Archeology of Memory
"Invention…does not consist in creating out of void, but out of chaos." Mary Shelley
I'm an archeologist of sorts…digging into stories, sometimes in the dirt, combing parking and building lots for metal bits and poking around thrift shops, abundant in my new home town with discarded, disregarded linens and lace. The ones I find of late, join a pretty vast collection already in my possession - holey, unholy tablecloths, post victorian collars, silk flamenco shawls, hems from discarded undergarments and virgin tatted trims. They span their as-is spectrum from bleached white to shades of ivory, malt and ochre, waiting to find renewal in my slowly stitched projects. Beyond blending the variety of textures and weaves is my fibers palette, I unify the range of colors by over-dyeing when the need arises. Often it happens before assembly, but when Cameo came to a design crossroad, I dared to immerse the laboriously stitched piece into a color bath of rust and tea. This is a higher stakes procedure, but occasionally, planning can be subordinate to what the process reveals.
I can identify three phases in my creative process: planning, stitching, review. But the steps are not always consecutive and often interrupt the planning, stitching or tweaking of projects already in the works. My preference for doodling sketches from my head, splashing around in a dye pot or stitching lines of thread into cloth is often the result of mood, energy level, how sore my fingers are or a pending deadline. The thing is, working in any phase is fertile ground for ideas. So are the book I'm reading, a dream I've had or what's for dinner. Thinking is threaded through real life like a loose and tangled tether, that zigzags organically, making connections and finding solutions. I try stay open.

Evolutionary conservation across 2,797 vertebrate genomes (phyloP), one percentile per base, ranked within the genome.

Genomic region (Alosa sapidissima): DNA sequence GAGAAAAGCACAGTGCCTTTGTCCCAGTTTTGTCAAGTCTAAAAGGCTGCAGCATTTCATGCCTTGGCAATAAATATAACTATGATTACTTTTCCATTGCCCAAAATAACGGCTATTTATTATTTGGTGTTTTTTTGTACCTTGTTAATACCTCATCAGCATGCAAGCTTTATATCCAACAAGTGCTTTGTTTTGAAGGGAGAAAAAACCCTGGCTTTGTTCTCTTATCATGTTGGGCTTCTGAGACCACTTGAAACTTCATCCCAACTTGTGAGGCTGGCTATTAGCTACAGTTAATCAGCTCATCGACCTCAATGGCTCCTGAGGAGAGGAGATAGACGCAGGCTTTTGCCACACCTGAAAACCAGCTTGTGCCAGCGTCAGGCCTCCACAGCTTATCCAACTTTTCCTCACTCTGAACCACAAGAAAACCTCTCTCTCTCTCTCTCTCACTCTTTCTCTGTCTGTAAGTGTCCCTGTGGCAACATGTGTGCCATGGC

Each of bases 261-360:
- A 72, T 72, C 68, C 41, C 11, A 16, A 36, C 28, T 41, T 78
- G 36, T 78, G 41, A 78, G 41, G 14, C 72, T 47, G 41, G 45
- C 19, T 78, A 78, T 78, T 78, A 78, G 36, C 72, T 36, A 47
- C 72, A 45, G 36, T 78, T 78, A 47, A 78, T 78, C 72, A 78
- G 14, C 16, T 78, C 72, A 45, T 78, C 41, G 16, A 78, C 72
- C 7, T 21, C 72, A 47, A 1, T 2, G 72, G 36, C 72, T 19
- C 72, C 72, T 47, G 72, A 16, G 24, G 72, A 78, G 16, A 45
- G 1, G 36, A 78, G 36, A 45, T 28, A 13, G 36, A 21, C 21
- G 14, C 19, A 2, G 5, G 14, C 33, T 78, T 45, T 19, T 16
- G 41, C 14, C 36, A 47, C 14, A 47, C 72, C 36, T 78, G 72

Several months ago, I started a series about memory…a treatise to Alzheimer's Disease and my personal window into a profound well. As I began to scribble ideas and was three projects ahead of myself in planning, I came across a piece of fabric I had printed with a hand-carved block and some fabric paint tinted with turmeric. I had used it as a dye and knew it offered a shade of pale yellow that would contrast the muslin and taken in tea, it is good for memory.
When I worked on what I eventually called 27 stages of memory - the title emerging because there are 27 clumsy circles printed on that fabric - I would rest my needle-worn fingers while I unloaded new thoughts into the sketchbook. A thin pencil outline of another layout, concept words that emerged during stitching or a scrap of material or thread that fell serendipitously onto my worktable, were impressed on the paper to remind me what might be useful later.
When I was ready to begin Cameo, I returned to the drawing and the scrap of red mesh tucked into my notebook and had finished three other projects, the outcomes colliding with the drawings, the red mesh and the other notes dotted around the page. In the time between, the plan to insert a fishnet texture was abandoned. I had torn out and discovered new stitch forms, needled a jigsaw of fabric scraps into a Boston landmass, painted walnut ink shapes with a quill, bent wire into miniature fences, dyed paper with the dregs of my indigo vat and developed a shade of taupe dye that spun my neutral color wheel. The two previous projects and that thrift shop lace found its way to the worktable, then loosely basted to the foundation cloth.
All this and a couple of full moons had altered my view and reminded me of the practicality of work. Stitching changes everything slowly but spontaneously, whether good or not so. The lace pieces would be a metaphor of broken memory dampened by a murky gray to bring order to a story of chaos.